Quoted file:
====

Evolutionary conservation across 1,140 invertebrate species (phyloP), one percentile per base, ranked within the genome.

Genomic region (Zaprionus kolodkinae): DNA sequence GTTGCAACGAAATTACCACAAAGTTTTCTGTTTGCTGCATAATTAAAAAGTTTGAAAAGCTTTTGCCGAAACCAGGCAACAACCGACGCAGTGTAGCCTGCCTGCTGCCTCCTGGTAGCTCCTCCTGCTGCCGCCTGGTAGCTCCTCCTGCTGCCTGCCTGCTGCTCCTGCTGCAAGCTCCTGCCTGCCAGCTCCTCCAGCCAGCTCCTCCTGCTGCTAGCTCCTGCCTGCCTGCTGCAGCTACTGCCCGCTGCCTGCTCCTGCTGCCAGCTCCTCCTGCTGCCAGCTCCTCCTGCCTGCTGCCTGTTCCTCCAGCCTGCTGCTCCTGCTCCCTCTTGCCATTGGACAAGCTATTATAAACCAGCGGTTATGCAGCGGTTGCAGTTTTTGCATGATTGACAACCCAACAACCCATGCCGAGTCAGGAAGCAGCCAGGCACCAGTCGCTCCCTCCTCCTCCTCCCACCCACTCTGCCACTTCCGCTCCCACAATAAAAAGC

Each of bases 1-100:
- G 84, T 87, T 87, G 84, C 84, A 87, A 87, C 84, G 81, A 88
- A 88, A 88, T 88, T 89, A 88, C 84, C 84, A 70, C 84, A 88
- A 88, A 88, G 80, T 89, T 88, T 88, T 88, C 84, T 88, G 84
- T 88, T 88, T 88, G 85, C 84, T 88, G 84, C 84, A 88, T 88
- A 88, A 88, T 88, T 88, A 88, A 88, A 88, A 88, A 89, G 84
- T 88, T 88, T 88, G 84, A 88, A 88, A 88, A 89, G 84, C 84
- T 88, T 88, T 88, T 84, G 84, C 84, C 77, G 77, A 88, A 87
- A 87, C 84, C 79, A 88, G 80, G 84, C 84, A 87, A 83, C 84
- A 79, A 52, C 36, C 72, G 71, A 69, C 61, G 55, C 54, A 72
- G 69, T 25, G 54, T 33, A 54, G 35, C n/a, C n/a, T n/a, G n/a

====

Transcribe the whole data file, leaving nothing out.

Evolutionary conservation across 1,140 invertebrate species (phyloP), one percentile per base, ranked within the genome.

Genomic region (Zaprionus kolodkinae): DNA sequence GTTGCAACGAAATTACCACAAAGTTTTCTGTTTGCTGCATAATTAAAAAGTTTGAAAAGCTTTTGCCGAAACCAGGCAACAACCGACGCAGTGTAGCCTGCCTGCTGCCTCCTGGTAGCTCCTCCTGCTGCCGCCTGGTAGCTCCTCCTGCTGCCTGCCTGCTGCTCCTGCTGCAAGCTCCTGCCTGCCAGCTCCTCCAGCCAGCTCCTCCTGCTGCTAGCTCCTGCCTGCCTGCTGCAGCTACTGCCCGCTGCCTGCTCCTGCTGCCAGCTCCTCCTGCTGCCAGCTCCTCCTGCCTGCTGCCTGTTCCTCCAGCCTGCTGCTCCTGCTCCCTCTTGCCATTGGACAAGCTATTATAAACCAGCGGTTATGCAGCGGTTGCAGTTTTTGCATGATTGACAACCCAACAACCCATGCCGAGTCAGGAAGCAGCCAGGCACCAGTCGCTCCCTCCTCCTCCTCCCACCCACTCTGCCACTTCCGCTCCCACAATAAAAAGC

Each of bases 1-100:
- G 84, T 87, T 87, G 84, C 84, A 87, A 87, C 84, G 81, A 88
- A 88, A 88, T 88, T 89, A 88, C 84, C 84, A 70, C 84, A 88
- A 88, A 88, G 80, T 89, T 88, T 88, T 88, C 84, T 88, G 84
- T 88, T 88, T 88, G 85, C 84, T 88, G 84, C 84, A 88, T 88
- A 88, A 88, T 88, T 88, A 88, A 88, A 88, A 88, A 89, G 84
- T 88, T 88, T 88, G 84, A 88, A 88, A 88, A 89, G 84, C 84
- T 88, T 88, T 88, T 84, G 84, C 84, C 77, G 77, A 88, A 87
- A 87, C 84, C 79, A 88, G 80, G 84, C 84, A 87, A 83, C 84
- A 79, A 52, C 36, C 72, G 71, A 69, C 61, G 55, C 54, A 72
- G 69, T 25, G 54, T 33, A 54, G 35, C n/a, C n/a, T n/a, G n/a